Many business owners, when they leave their companies behind, particularly those that have taken many decades to build and grow, feel a certain sense of loss when then finally decide to give the reins to another.
Carroll explains: “Most people who dispose of businesses suffer some sort of sellers’ remorse. When you have created a thriving organisation, something that is not only a profitable business but one that has a flourishing spirit and ethos, it is hard to leave it all behind. One minute you are at the very centre, a self- determining, respected business leader who is looked upon for advice and guidance and the next you are not. It’s almost as if you are half the person you were, albeit with a much more healthy bank balance.”
One thing Carroll doesn’t miss is the stress. “I don’t miss the constant pressure of running a business or the trials and tribulations of driving a growing one. What I really don’t miss is the need to be in constant touch with the business and never being able to turn off. For the first time in years, I recently left my lap-top at home went I went on my holiday – contrast that with the panic I experienced when I forgot it on one vacation from Our IT.”
Being an entrepreneur is certainly tough; even when the deal is done. Carroll recalls finding the so-called earn out period the least enjoyable part of being a seller of a business.
“Although I was still there, managing the business and fully accountable, I was no longer in control. It was a sterile, semi existence and I completed it quick as I could – well within the allotted earn out period. I would advise others doing an earn-out to complete it as quickly as they can,” he explains.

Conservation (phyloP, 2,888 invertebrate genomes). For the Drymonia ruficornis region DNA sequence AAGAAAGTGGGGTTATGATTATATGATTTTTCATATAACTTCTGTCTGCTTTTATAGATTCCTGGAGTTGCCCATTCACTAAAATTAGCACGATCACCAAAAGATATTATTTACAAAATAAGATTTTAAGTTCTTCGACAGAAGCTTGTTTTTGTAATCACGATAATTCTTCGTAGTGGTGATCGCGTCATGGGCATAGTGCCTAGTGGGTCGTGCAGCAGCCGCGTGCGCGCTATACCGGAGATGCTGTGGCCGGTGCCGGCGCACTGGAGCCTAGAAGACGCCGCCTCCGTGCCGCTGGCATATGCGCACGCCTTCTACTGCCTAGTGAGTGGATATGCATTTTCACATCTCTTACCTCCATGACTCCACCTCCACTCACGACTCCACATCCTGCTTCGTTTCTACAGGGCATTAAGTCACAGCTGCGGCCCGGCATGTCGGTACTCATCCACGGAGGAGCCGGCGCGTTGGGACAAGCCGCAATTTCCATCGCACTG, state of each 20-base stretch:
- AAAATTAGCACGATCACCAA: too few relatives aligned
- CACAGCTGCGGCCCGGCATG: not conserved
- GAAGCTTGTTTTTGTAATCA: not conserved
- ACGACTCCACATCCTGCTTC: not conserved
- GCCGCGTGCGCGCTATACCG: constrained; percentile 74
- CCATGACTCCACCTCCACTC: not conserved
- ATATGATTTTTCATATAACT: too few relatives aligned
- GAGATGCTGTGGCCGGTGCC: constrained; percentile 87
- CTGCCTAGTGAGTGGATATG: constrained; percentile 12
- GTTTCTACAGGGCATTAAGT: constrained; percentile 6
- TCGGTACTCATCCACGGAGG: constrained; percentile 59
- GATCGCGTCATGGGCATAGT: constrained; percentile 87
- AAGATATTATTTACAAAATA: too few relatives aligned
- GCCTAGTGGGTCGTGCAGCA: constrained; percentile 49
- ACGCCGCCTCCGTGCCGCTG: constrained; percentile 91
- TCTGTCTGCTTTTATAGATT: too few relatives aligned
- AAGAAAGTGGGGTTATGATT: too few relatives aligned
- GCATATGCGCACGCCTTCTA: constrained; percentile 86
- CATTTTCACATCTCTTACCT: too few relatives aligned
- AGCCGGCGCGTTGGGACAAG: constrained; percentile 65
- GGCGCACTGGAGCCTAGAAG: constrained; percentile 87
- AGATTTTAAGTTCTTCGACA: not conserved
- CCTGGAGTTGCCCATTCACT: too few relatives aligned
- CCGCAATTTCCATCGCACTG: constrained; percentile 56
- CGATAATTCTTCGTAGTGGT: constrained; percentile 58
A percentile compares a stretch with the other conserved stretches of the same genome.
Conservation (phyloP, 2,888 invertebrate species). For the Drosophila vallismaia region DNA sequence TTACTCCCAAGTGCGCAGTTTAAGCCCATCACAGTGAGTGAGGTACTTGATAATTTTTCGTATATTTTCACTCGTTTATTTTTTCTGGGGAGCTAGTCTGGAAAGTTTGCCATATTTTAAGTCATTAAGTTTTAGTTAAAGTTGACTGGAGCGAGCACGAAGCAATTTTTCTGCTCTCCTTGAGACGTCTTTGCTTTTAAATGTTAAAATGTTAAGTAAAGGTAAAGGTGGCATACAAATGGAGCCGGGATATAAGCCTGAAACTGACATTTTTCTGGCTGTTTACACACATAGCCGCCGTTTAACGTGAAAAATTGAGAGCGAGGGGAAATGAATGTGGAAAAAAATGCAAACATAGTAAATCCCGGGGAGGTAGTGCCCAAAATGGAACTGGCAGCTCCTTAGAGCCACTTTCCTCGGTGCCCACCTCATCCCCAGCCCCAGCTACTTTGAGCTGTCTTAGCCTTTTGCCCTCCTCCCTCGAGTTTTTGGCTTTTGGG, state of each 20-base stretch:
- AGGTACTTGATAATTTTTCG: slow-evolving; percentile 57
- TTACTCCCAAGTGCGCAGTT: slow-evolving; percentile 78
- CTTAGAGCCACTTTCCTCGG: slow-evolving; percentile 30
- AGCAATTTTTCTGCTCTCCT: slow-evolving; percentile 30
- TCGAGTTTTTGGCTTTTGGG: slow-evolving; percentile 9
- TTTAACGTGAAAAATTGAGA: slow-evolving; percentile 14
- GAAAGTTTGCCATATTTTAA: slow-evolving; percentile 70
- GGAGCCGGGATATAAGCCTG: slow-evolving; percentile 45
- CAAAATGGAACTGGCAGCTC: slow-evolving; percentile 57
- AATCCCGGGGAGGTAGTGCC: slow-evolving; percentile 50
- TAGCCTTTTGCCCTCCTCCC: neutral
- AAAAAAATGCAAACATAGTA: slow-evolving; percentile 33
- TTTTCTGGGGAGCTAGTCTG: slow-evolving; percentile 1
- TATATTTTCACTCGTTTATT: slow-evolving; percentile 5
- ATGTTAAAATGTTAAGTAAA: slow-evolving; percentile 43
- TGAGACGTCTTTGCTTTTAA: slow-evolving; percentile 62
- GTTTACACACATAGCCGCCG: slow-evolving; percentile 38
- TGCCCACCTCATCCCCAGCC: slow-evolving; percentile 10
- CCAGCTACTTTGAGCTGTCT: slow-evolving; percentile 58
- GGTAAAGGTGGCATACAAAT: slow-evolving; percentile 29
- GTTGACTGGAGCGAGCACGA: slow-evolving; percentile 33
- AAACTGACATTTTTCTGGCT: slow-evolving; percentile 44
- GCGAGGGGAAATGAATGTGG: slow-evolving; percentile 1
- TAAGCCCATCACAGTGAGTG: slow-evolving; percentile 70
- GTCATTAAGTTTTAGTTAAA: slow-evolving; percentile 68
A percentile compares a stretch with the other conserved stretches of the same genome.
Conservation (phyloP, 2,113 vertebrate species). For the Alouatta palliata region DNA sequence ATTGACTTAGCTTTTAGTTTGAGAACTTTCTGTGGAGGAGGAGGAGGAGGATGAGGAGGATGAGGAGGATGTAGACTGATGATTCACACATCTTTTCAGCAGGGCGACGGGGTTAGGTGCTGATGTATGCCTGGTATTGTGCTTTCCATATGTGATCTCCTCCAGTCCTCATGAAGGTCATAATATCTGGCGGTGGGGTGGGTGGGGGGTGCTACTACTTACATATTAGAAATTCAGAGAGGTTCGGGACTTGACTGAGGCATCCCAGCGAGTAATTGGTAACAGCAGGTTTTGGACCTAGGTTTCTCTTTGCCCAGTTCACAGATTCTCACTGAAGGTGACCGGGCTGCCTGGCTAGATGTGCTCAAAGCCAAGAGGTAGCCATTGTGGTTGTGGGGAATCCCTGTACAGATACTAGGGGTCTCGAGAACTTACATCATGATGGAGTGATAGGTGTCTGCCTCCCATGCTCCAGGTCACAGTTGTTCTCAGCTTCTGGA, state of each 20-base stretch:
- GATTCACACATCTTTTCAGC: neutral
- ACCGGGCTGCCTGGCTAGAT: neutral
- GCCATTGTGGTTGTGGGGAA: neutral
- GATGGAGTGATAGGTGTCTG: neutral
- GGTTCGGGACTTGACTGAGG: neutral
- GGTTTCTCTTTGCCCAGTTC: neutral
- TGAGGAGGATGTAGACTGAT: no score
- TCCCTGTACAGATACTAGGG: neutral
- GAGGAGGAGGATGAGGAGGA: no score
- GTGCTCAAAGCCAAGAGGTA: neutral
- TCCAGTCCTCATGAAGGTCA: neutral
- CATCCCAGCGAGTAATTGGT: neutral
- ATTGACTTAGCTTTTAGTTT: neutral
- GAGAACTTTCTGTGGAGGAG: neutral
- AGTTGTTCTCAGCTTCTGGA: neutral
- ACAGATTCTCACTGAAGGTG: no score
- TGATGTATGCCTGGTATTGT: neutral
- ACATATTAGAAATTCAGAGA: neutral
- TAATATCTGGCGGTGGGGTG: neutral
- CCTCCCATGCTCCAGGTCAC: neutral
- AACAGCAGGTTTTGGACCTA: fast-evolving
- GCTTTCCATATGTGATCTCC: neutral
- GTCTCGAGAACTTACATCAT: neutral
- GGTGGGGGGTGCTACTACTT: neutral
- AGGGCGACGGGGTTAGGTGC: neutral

As someone who has lead and run a business for more than fifteen years Carroll has plenty of advice for entrepreneurs. “The one major lesson that I learned is that there is no silver bullet. All businesses are a sum of the parts, and owners need to make marginal gains in every area of their business to be successful. This is where Dave Brailsford’s Marginal Gains philosophy comes in – every company has to think like the British Cycling Team and try to apply small gains to each area of their operation. It’s hard work but if you can look at each part of your business and apply a positive change, the whole thing will start to produce major productivity gains over a period of time.”
So what next for Carroll? “I have numerous projects on the go at once and I am always looking for businesses to buy. However the success rate is in the low percentiles and once you apply an experienced eye to a business, a little due diligence often turns into a show-stopper. My other projects include acquiring commercial property and I am always looking to add to my portfolio.”
He adds that were he to run a business again, he hopes he would achieve things much quicker on the basis that he would not make so many mistakes the second time around.
As always, says Carroll, the “devil is in the detail” in any business and the successful owner will always be constantly looking at, reviewing and tweaking their processes.
“A decent valuation is not something that an owner can just wish for and can only be improved over time with constant tinkering to the process. What we did at Our IT was not unique but I ensured that we did it to the best of our capabilities,” says Carroll.